Rush Limbaugh complains Rep. Alexandria Ocasio-Cortez is too "uppity"

The conservative radio host Rush Limbaugh complained that Alexandria Ocasio-Cortez is "uppity"

By Matthew Rozsa

Staff Writer

Published January 8, 2019 4:00PM (EST)

Alexandria Ocasio-Cortez; Rush Limbaugh (Getty/Don Emmert/AP/Jeff Roberson)
Alexandria Ocasio-Cortez; Rush Limbaugh (Getty/Don Emmert/AP/Jeff Roberson)

Right-wing radio host Rush Limbaugh apparently believes that Alexandria Ocasio-Cortez is upsetting Democratic Party leadership with "uppity" behavior.

"It has become apparent to me that Pelosi and Schumer do not like Alexandria Ocasio-Cortez," according to a transcript from Media Matters for America. When saying her name, Limbaugh used an exaggerated Latino accent. "If you noticed, CNN, Chris Cillizza — our old buddy Chris, formerly at The Washington Post, now over at CNN — has just written a devastating piece about Alexandria Ocasio-Cortez, saying she doesn't know what she's talking about, saying she's dead wrong about everything, she has no facts, she poses — there's no question that that piece is the product of Pelosi and Schumer working the media. Because I'm telling you, I predicted this, that the Democrat leadership is not hip to this young, bunch of millennials pouring in here and some of these other radicals. They're not hip to it, I mean they run that party and they run the American left, and they're not going to let some young uppity come in here and upset the apple cart."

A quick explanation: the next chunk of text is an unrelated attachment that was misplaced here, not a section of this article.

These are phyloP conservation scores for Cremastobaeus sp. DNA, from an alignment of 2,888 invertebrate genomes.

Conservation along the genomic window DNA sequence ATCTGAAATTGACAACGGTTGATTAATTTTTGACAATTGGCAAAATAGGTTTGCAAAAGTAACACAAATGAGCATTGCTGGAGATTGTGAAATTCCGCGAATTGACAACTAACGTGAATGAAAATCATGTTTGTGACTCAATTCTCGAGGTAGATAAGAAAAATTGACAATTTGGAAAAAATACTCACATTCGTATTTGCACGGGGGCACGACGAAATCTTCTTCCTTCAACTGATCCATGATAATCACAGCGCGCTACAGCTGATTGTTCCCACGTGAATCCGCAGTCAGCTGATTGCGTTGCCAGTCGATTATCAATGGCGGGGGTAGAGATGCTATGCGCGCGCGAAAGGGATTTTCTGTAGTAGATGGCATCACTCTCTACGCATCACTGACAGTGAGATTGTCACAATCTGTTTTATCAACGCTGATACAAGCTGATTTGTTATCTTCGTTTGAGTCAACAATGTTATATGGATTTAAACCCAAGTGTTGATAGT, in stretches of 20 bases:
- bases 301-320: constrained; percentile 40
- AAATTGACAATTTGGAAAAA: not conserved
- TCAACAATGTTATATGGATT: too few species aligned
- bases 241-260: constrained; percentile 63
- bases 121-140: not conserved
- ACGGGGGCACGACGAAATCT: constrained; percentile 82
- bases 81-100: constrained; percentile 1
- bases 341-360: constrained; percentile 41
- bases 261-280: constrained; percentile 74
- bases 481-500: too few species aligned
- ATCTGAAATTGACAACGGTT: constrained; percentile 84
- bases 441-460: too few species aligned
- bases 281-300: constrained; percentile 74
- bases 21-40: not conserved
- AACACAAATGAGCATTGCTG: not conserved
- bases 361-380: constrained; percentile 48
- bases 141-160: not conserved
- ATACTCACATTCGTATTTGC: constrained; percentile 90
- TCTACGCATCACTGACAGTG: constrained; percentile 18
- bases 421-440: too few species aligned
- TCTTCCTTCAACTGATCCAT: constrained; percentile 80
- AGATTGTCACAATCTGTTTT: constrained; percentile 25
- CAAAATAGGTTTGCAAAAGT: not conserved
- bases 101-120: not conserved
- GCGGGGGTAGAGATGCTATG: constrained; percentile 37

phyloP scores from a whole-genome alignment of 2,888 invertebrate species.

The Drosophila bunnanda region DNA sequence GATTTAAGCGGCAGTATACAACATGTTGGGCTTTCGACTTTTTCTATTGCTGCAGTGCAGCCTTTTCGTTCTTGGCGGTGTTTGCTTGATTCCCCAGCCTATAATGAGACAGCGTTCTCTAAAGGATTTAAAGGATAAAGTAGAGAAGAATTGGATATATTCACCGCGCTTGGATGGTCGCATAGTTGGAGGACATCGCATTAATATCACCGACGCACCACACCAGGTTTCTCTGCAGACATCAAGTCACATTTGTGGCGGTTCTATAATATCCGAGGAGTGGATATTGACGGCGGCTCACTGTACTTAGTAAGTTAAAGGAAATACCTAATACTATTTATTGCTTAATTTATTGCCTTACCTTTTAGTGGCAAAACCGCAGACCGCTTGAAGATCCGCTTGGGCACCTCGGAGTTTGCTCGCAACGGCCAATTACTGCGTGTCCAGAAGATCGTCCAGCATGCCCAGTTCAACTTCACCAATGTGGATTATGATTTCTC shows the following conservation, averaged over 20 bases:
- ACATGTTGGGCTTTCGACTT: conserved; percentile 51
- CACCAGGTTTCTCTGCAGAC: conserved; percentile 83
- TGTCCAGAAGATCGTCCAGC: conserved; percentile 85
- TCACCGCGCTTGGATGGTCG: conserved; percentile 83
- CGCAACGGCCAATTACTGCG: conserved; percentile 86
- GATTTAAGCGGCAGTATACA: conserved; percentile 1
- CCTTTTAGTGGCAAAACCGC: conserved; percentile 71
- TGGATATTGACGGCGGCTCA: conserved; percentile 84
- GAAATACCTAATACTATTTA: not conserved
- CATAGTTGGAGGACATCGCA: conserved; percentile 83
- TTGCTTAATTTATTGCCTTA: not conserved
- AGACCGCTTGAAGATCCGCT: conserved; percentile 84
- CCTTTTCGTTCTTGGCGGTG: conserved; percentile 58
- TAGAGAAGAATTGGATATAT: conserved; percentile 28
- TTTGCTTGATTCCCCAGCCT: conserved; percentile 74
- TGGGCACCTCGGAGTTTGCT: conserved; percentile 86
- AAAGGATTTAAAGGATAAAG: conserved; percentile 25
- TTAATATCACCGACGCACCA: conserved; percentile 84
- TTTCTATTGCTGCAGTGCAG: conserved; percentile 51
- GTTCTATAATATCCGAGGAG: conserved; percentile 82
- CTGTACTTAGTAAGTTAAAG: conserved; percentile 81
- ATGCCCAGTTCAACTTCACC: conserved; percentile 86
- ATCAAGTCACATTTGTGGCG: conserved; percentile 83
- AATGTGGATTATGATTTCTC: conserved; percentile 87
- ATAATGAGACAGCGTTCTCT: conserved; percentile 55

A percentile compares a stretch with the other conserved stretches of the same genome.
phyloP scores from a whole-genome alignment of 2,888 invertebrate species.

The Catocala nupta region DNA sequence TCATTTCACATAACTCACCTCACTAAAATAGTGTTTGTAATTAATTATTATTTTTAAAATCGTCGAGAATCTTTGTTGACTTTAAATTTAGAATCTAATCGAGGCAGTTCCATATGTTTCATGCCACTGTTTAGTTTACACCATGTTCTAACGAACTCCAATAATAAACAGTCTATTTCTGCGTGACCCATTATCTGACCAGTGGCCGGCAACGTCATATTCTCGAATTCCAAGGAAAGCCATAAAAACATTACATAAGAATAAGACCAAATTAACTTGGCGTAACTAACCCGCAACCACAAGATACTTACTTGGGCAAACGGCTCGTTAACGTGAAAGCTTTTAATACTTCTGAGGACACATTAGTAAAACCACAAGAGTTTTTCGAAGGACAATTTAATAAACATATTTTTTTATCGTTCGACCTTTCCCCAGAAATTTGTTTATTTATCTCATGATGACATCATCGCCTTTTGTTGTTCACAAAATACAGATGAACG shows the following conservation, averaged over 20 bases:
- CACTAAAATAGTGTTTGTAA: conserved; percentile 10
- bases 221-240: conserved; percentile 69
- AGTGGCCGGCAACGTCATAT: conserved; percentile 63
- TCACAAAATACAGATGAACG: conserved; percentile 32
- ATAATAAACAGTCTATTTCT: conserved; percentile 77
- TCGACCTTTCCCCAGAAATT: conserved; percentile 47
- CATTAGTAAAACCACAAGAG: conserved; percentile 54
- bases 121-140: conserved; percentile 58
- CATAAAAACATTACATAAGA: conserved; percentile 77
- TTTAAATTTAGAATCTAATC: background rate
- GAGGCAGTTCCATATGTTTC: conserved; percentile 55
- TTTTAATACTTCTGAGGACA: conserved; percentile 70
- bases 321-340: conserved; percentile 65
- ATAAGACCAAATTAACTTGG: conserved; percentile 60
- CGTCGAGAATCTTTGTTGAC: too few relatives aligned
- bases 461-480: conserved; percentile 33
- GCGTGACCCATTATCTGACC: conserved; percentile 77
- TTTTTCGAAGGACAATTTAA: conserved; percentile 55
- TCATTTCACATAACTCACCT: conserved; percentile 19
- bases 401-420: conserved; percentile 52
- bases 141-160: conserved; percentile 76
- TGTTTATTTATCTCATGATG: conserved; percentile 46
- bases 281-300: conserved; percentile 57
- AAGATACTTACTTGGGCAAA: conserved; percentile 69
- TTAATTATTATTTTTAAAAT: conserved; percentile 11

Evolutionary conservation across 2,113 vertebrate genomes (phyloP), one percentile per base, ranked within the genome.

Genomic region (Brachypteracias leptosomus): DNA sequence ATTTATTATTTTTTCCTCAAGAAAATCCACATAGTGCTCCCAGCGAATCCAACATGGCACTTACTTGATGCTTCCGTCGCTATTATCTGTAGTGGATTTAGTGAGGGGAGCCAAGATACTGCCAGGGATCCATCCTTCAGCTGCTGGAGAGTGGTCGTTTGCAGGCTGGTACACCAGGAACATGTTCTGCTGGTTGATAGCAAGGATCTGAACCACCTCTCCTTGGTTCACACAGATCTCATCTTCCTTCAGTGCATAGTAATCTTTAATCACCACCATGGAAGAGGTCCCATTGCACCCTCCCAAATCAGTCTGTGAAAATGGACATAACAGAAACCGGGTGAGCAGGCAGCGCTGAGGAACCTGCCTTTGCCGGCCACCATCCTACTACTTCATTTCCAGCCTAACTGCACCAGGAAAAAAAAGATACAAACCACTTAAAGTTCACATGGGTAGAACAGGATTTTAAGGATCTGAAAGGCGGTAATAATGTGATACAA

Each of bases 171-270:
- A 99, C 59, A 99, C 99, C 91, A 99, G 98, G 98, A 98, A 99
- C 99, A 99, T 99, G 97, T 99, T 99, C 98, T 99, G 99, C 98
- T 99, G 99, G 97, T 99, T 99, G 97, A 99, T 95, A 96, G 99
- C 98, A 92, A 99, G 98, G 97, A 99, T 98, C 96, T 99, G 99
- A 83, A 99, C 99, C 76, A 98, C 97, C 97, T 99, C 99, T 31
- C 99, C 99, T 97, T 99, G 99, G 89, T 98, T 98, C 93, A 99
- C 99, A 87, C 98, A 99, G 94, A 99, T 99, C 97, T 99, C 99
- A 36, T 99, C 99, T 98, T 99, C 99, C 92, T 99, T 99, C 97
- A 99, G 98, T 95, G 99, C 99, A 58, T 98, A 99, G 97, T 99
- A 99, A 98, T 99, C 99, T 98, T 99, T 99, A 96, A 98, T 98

Limbaugh provided no evidence that Pelosi and Schumer were behind Cillizza's piece. More importantly, he misrepresented the substance of Cillizza's editorial, which did not claim that Ocasio-Cortez is "dead wrong about everything" but rather that she needs to own up to her factual mistakes just as President Donald Trump needs to own up to his errors. After reviewing how Ocasio-Cortez had erroneously claimed that $21 trillion in Pentagon transactions "could not be traced, documented, or explained," and how Ocasio-Cortez had told "60 Minutes" that people should not be "more concerned about being precisely, factually, and semantically correct than about being morally right," Cillizza argued that she was creating a false conflict.

Here's the thing: Being factually accurate and morally right isn't an either/or situation. You can do both!

And as it relates to the broader point Ocasio-Cortez is raising, which is, essentially, you know what I meant, so stop obsessing over a single data point, I would respond this way: Would she -- or any Democrat -- say the same about the White House's made-up fact that upwards of 4,000 known or suspected terrorists have attempted to enter the US illegally through the southern border?

Cillizza later added:

The problem with that thinking is that it says that the underlying facts don't matter as long as the bigger-picture argument still coheres. Which is a very dangerous, slippery slope to tread at any time but especially in an age in which the President of the United States is actively seeking to undermine the idea that objective facts actually exist.

Ocasio-Cortez later got into a war of words with Cillizza on Twitter, claiming that he had misrepresented what she said during an earlier tweet.

By Matthew Rozsa

Matthew Rozsa is a staff writer at Salon. He received a Master's Degree in History from Rutgers-Newark in 2012 and was awarded a science journalism fellowship from the Metcalf Institute in 2022.

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Alexandria Ocasio-cortez All Salon Chris Cillizza Chuck Schumer Culture Donald Trump Nancy Pelosi